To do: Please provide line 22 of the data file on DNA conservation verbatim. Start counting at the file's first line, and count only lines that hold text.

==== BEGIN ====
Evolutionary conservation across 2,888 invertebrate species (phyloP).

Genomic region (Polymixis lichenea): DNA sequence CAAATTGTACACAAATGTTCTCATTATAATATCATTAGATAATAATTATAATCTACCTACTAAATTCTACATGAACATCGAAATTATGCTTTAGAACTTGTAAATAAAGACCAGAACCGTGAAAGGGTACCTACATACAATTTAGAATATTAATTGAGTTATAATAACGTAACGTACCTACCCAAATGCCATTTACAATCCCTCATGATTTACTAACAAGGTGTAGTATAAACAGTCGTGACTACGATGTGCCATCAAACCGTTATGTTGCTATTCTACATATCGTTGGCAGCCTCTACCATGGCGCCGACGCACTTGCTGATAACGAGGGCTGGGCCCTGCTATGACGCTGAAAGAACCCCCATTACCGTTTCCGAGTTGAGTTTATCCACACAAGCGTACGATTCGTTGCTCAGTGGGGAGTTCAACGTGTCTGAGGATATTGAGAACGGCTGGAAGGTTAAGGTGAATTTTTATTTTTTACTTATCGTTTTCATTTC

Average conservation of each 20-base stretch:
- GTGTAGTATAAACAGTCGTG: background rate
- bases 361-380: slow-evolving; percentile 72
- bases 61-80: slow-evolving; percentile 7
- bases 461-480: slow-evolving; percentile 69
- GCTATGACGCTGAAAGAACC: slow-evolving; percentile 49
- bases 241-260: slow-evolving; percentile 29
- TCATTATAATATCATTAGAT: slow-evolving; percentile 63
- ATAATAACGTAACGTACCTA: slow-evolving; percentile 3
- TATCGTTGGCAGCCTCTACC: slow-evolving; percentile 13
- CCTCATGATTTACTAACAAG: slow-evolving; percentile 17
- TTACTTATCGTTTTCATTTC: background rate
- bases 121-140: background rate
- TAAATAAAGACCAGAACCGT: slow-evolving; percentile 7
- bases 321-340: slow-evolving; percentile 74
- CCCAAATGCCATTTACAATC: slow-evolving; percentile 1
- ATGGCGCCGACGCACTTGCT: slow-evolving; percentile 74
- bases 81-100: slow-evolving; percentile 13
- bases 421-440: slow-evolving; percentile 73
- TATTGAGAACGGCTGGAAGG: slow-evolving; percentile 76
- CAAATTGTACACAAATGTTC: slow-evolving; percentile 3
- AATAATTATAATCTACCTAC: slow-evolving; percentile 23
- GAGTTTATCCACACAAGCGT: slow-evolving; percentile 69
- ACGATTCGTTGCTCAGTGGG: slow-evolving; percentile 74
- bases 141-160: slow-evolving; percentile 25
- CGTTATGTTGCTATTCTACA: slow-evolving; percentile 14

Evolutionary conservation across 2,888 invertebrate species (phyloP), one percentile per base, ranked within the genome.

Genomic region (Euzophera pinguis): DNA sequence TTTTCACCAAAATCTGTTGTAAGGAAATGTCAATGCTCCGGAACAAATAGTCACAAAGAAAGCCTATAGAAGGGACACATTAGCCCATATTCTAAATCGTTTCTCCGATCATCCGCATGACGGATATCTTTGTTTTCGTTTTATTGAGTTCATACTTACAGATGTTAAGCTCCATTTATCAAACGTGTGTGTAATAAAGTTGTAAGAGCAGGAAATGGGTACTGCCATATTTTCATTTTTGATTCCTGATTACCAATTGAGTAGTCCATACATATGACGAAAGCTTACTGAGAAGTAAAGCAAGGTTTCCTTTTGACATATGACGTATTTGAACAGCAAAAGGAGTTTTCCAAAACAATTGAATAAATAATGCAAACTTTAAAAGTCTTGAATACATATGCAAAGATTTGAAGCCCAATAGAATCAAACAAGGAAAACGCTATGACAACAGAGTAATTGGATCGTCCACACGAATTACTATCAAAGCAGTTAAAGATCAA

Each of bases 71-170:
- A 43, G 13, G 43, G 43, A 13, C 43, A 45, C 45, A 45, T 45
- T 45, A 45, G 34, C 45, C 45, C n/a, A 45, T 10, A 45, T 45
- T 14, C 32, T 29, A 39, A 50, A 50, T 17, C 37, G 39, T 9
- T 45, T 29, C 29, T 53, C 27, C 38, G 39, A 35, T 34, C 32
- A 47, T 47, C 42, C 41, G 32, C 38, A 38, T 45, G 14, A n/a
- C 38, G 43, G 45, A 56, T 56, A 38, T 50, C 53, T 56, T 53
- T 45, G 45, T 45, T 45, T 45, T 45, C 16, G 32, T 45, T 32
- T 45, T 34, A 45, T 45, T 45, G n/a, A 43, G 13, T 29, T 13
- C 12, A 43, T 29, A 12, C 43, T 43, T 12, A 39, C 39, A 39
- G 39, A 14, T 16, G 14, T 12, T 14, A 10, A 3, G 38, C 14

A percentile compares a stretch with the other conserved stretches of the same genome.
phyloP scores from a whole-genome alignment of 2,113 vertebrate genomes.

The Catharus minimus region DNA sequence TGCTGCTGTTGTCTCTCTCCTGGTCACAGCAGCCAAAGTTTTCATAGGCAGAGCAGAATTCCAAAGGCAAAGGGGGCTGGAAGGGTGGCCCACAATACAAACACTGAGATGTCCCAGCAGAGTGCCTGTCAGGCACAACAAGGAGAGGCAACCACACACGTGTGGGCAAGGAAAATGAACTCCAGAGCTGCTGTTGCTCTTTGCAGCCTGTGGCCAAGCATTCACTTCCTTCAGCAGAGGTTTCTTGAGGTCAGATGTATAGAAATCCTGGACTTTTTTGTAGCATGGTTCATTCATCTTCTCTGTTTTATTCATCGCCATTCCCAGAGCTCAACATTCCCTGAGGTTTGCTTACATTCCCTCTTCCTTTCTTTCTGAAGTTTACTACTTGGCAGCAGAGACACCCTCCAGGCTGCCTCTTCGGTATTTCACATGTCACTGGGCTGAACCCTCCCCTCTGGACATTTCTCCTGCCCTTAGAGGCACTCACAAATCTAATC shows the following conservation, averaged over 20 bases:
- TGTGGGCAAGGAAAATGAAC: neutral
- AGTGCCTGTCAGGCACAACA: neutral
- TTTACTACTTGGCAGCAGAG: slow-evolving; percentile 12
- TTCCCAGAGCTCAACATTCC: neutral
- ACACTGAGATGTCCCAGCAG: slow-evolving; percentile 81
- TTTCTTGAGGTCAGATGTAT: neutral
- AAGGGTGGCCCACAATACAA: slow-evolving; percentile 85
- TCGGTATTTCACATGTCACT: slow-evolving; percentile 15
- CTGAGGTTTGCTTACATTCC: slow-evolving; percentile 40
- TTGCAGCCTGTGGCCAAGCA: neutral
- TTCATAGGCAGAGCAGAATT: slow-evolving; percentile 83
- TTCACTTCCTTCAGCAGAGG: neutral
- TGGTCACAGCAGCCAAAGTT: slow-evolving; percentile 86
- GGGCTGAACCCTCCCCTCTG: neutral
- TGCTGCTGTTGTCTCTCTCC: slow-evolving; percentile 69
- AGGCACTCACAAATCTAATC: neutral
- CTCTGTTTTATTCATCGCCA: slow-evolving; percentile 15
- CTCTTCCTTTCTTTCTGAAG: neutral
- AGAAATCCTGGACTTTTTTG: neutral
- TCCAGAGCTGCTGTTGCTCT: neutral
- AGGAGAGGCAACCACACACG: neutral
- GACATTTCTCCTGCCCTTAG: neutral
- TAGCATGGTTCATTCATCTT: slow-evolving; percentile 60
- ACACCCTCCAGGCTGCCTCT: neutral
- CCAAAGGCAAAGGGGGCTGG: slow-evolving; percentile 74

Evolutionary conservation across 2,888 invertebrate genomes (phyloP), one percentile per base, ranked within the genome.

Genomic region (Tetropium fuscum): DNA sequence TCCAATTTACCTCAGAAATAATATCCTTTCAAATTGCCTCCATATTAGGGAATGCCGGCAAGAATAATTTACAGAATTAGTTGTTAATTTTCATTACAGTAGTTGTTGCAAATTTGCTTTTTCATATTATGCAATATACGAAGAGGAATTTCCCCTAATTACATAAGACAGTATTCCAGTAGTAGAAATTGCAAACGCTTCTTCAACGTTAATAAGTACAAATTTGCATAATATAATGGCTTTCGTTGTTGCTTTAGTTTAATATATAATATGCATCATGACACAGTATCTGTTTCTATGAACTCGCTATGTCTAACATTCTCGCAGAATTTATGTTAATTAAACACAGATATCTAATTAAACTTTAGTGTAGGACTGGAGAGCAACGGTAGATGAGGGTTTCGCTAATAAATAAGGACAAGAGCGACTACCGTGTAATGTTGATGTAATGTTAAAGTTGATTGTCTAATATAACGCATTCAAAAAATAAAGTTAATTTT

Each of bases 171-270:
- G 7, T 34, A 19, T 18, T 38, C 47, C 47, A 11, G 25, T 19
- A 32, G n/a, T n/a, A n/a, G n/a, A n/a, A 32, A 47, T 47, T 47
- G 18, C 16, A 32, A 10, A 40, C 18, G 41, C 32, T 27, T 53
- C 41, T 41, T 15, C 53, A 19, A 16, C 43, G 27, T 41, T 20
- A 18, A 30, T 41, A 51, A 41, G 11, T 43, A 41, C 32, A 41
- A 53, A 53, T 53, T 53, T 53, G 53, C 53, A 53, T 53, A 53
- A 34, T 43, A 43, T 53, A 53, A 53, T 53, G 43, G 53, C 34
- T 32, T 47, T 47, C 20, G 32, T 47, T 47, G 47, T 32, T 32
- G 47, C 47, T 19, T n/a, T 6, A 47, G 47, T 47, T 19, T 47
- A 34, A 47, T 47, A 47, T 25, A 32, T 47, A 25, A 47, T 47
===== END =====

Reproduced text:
- TATTGAGAACGGCTGGAAGG: slow-evolving; percentile 76